Band lighting - small venues

larryace

"Uncle Larry"
Horses eat the hay and sleep/defecate/urinate on the straw. Wheat and rye are used for most straw, hay can be a variey of plants varying from grasses to alfalfa. A hayride is usually a straw ride, not a hay ride. A roll in the hay is really a roll in the straw. Hay doesn't go on the ground. I used to deliver hay and straw to racehorse farms right before I became an electrician. What a miserable job that was. Snakes like straw. Carrying bales up in old failing barns, or in oven hot metal shipping containers. It was so dusty, I'd spit and it would be all black. 8 months of mostly misery lol.
 

Andy

Administrator
Staff member
Wait a minute. They have to hear us and see us?
I know I know - the very audacity of it!

Anywhere that we would play already has lights and a designated stage
Then job done :) Investing in lighting only makes sense if you anticipate regular use - same with PA gear. The idea of this thread is to provide at least some foundation as to a practical path & avoiding some common pitfalls.

I'm wondering if anyone has experience with or thoughts about using something like this?
I haven't, but so long as the light fittings are fairly lightweight, I see no issues, other than it's a bit ugly.

Great thread here brother! Most just rely on the venue to do lighting and armed with this knowledge, I'll pay closer attention.
We play at a small club where lighting is an issue as the "stage" is in a small corner. This will help..."shed some light" on our issue. =-D
Thank you, & good luck with the project. If you need detail specific to you, just ask here, then we can all share the outcome.

Snakes like straw.
& there's the deal breaker right there :(
 

Otto

Platinum Member
WOW Andy!

Nice!!...and thanks!!!
 

oldskoolsoul

Silver Member
..Lighting is important - especially in smaller venues. Irrespective of the size of band / act, or the genre of music, lighting sets you apart. It turns that corner of a bar into a "stage". Without it, no matter how good you sound, you're all but invisible to the audience - especially an audience who hasn't visited that venue specifically to see you. Lighting announces there's a performance, something to watch, something special..


To me this is typically a discussion that (coverband-) musicians like to have..

I played 4 years in one of the biggest coverbands in my country for avarage audiences between 1000 and 1500 people each week and 2000 till 2500 people during the 'tent-season' (playing in big party-tents..)

We were not owning a own PA/lighting set, but had a deal with a company to rent that for each show, including their sound- and lightguy and a few roadies..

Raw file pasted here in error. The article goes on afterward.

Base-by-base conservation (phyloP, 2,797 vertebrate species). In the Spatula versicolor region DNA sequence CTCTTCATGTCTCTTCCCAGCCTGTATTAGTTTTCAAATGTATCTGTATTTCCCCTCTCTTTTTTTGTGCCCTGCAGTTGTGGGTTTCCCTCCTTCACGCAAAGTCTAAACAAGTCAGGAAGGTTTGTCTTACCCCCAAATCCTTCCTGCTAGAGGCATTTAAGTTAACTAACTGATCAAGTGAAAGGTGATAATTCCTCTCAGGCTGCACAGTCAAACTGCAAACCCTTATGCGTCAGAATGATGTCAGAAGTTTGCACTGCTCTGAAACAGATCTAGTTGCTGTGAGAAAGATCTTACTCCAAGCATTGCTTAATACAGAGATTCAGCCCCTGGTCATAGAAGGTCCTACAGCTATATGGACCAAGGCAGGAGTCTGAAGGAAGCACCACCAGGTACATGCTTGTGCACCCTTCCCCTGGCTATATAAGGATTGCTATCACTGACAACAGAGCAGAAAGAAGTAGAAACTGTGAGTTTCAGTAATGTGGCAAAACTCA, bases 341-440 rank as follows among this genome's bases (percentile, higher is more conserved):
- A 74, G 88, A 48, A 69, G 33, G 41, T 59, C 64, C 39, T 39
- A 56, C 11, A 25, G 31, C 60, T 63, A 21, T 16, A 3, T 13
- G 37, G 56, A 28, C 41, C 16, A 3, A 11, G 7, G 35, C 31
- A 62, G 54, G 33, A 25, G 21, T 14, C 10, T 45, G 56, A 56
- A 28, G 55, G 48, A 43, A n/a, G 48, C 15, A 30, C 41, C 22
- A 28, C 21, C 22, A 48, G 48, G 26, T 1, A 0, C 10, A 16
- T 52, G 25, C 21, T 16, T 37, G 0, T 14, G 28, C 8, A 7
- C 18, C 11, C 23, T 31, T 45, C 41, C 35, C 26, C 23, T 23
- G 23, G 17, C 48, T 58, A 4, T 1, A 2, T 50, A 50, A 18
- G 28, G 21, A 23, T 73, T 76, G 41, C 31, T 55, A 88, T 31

That set came each show with a truck..And with a truck, i mean a truck, not a big van..

And guess what, 99% of the audience couldnt care less..

Ofcourse there are always a few enthousiasts (mostly also musicians..) that like to mention the huge lightshow, but a normal visitor, like i said, couldnt care less..

I think actually with coverbands, the percentages are kinda like this..:

1% of the audience cares about lightning
10% of the audience cares about sound (especially if is too loud..)
10-20% cares a little which band is there to play

And 80% of the audience is just there to have a drink and to every now and then recognize a tune and shout a little along with that..
 

Judge

Member
Great post. Im really into lights. Even just around my house. Halloween is always big. Lights are so important at gigs.
 

KamaK

Platinum Member
Great advice, but I'm pretty sure I don't need to spend 5 grand on lights for a $50 bar gig!

Indeed, 5G's is something you would drop if you were playing ~100 >=$400 gigs per year for 4 years, doing sound/lights a twice a week, renting, or own a venue. Definitely not for the 2-gigs a month crowd.
 

oldskoolsoul

Silver Member
Btw. My first post in this thread was not meant to criticize the list of advises from the topic-starter, but just my experiences on this subject..
 

Andy

Administrator
Staff member
avarage audiences between 1000 and 1500 people each week and 2000 till 2500 people during the 'tent-season' (playing in big party-tents..)

And guess what, 99% of the audience couldnt care less..

Btw. My first post in this thread was not meant to criticize the list of advises from the topic-starter, but just my experiences on this subject..
Understood & respected, but context here is everything. If you're playing 1,000 - 2,500 audience gigs, a show is expected. Maybe only a small percentage of the audience would mention lighting, but if they turned up to a gig of that size to find a band playing with minimal - no lighting & a vocal PA on sticks, I'm pretty sure they'd feel short changed.

Great advice, but I'm pretty sure I don't need to spend 5 grand on lights for a $50 bar gig!
Of course not - it's all about context & scale. At virtually all the venues I play in my cover band, we take at least 50% more in fee compared to other bands - sometimes double. That's mostly based on audience draw = straight forward economics, but feedback tells us that our "show" is at least a significant factor in differentiating us from other acts in smaller venues, & we get a payback from that.